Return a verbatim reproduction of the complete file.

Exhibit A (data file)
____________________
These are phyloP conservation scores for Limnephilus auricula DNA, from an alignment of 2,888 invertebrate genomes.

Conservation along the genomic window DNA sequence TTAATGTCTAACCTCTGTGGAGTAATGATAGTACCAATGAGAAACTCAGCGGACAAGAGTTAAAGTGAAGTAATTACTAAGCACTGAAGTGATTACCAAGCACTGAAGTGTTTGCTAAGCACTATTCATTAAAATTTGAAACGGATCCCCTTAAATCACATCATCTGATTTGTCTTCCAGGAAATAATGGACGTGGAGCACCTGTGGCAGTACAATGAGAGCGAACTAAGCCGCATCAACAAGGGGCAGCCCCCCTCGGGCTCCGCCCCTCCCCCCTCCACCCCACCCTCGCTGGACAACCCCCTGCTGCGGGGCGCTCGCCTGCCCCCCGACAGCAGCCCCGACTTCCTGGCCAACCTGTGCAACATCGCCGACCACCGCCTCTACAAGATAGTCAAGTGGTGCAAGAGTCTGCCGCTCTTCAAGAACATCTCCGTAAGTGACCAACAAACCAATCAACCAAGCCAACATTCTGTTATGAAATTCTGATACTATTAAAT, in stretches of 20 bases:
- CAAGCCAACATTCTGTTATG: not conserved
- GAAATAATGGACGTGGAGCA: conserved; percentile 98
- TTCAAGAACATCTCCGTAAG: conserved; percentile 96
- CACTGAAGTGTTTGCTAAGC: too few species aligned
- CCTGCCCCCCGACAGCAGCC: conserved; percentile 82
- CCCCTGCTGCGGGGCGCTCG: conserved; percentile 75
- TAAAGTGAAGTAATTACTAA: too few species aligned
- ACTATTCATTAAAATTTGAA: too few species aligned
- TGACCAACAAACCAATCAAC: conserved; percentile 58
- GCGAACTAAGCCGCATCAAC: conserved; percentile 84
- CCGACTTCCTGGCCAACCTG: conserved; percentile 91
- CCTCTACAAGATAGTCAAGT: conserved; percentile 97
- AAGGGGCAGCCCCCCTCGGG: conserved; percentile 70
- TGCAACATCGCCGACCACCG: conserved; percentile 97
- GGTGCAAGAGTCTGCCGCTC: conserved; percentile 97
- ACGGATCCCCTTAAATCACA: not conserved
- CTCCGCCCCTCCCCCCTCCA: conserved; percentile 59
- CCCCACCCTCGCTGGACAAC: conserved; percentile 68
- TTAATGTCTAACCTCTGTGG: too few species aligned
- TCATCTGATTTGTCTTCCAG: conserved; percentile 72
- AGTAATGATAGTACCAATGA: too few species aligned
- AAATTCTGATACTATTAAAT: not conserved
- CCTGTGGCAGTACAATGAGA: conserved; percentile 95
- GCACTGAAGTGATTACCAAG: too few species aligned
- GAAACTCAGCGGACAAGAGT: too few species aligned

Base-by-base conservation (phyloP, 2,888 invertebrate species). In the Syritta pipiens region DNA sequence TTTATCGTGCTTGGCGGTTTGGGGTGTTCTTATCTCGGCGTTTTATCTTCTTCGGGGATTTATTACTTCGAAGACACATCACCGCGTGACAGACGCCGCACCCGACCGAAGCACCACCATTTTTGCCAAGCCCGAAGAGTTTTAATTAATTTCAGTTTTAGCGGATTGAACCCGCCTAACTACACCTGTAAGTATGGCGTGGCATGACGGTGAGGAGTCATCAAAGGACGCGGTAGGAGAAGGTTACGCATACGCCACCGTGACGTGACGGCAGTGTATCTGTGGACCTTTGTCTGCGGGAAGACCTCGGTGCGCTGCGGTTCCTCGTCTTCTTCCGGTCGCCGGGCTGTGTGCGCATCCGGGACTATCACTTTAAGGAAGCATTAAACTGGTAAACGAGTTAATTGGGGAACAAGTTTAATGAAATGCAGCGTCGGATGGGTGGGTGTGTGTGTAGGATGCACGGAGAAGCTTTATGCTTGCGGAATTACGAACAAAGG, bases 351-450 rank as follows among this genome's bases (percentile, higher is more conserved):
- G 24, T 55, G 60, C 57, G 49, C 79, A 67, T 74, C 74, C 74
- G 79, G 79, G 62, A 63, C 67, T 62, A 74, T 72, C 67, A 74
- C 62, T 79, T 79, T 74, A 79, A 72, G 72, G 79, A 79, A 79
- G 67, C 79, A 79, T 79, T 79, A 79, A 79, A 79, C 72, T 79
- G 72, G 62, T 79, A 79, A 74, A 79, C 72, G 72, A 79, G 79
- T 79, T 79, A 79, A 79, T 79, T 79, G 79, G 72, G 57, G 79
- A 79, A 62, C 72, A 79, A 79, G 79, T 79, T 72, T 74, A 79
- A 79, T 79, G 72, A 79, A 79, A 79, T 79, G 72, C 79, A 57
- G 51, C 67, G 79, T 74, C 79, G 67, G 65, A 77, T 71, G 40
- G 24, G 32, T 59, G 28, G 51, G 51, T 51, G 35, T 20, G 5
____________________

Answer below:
These are phyloP conservation scores for Limnephilus auricula DNA, from an alignment of 2,888 invertebrate genomes.

Conservation along the genomic window DNA sequence TTAATGTCTAACCTCTGTGGAGTAATGATAGTACCAATGAGAAACTCAGCGGACAAGAGTTAAAGTGAAGTAATTACTAAGCACTGAAGTGATTACCAAGCACTGAAGTGTTTGCTAAGCACTATTCATTAAAATTTGAAACGGATCCCCTTAAATCACATCATCTGATTTGTCTTCCAGGAAATAATGGACGTGGAGCACCTGTGGCAGTACAATGAGAGCGAACTAAGCCGCATCAACAAGGGGCAGCCCCCCTCGGGCTCCGCCCCTCCCCCCTCCACCCCACCCTCGCTGGACAACCCCCTGCTGCGGGGCGCTCGCCTGCCCCCCGACAGCAGCCCCGACTTCCTGGCCAACCTGTGCAACATCGCCGACCACCGCCTCTACAAGATAGTCAAGTGGTGCAAGAGTCTGCCGCTCTTCAAGAACATCTCCGTAAGTGACCAACAAACCAATCAACCAAGCCAACATTCTGTTATGAAATTCTGATACTATTAAAT, in stretches of 20 bases:
- CAAGCCAACATTCTGTTATG: not conserved
- GAAATAATGGACGTGGAGCA: conserved; percentile 98
- TTCAAGAACATCTCCGTAAG: conserved; percentile 96
- CACTGAAGTGTTTGCTAAGC: too few species aligned
- CCTGCCCCCCGACAGCAGCC: conserved; percentile 82
- CCCCTGCTGCGGGGCGCTCG: conserved; percentile 75
- TAAAGTGAAGTAATTACTAA: too few species aligned
- ACTATTCATTAAAATTTGAA: too few species aligned
- TGACCAACAAACCAATCAAC: conserved; percentile 58
- GCGAACTAAGCCGCATCAAC: conserved; percentile 84
- CCGACTTCCTGGCCAACCTG: conserved; percentile 91
- CCTCTACAAGATAGTCAAGT: conserved; percentile 97
- AAGGGGCAGCCCCCCTCGGG: conserved; percentile 70
- TGCAACATCGCCGACCACCG: conserved; percentile 97
- GGTGCAAGAGTCTGCCGCTC: conserved; percentile 97
- ACGGATCCCCTTAAATCACA: not conserved
- CTCCGCCCCTCCCCCCTCCA: conserved; percentile 59
- CCCCACCCTCGCTGGACAAC: conserved; percentile 68
- TTAATGTCTAACCTCTGTGG: too few species aligned
- TCATCTGATTTGTCTTCCAG: conserved; percentile 72
- AGTAATGATAGTACCAATGA: too few species aligned
- AAATTCTGATACTATTAAAT: not conserved
- CCTGTGGCAGTACAATGAGA: conserved; percentile 95
- GCACTGAAGTGATTACCAAG: too few species aligned
- GAAACTCAGCGGACAAGAGT: too few species aligned

Base-by-base conservation (phyloP, 2,888 invertebrate species). In the Syritta pipiens region DNA sequence TTTATCGTGCTTGGCGGTTTGGGGTGTTCTTATCTCGGCGTTTTATCTTCTTCGGGGATTTATTACTTCGAAGACACATCACCGCGTGACAGACGCCGCACCCGACCGAAGCACCACCATTTTTGCCAAGCCCGAAGAGTTTTAATTAATTTCAGTTTTAGCGGATTGAACCCGCCTAACTACACCTGTAAGTATGGCGTGGCATGACGGTGAGGAGTCATCAAAGGACGCGGTAGGAGAAGGTTACGCATACGCCACCGTGACGTGACGGCAGTGTATCTGTGGACCTTTGTCTGCGGGAAGACCTCGGTGCGCTGCGGTTCCTCGTCTTCTTCCGGTCGCCGGGCTGTGTGCGCATCCGGGACTATCACTTTAAGGAAGCATTAAACTGGTAAACGAGTTAATTGGGGAACAAGTTTAATGAAATGCAGCGTCGGATGGGTGGGTGTGTGTGTAGGATGCACGGAGAAGCTTTATGCTTGCGGAATTACGAACAAAGG, bases 351-450 rank as follows among this genome's bases (percentile, higher is more conserved):
- G 24, T 55, G 60, C 57, G 49, C 79, A 67, T 74, C 74, C 74
- G 79, G 79, G 62, A 63, C 67, T 62, A 74, T 72, C 67, A 74
- C 62, T 79, T 79, T 74, A 79, A 72, G 72, G 79, A 79, A 79
- G 67, C 79, A 79, T 79, T 79, A 79, A 79, A 79, C 72, T 79
- G 72, G 62, T 79, A 79, A 74, A 79, C 72, G 72, A 79, G 79
- T 79, T 79, A 79, A 79, T 79, T 79, G 79, G 72, G 57, G 79
- A 79, A 62, C 72, A 79, A 79, G 79, T 79, T 72, T 74, A 79
- A 79, T 79, G 72, A 79, A 79, A 79, T 79, G 72, C 79, A 57
- G 51, C 67, G 79, T 74, C 79, G 67, G 65, A 77, T 71, G 40
- G 24, G 32, T 59, G 28, G 51, G 51, T 51, G 35, T 20, G 5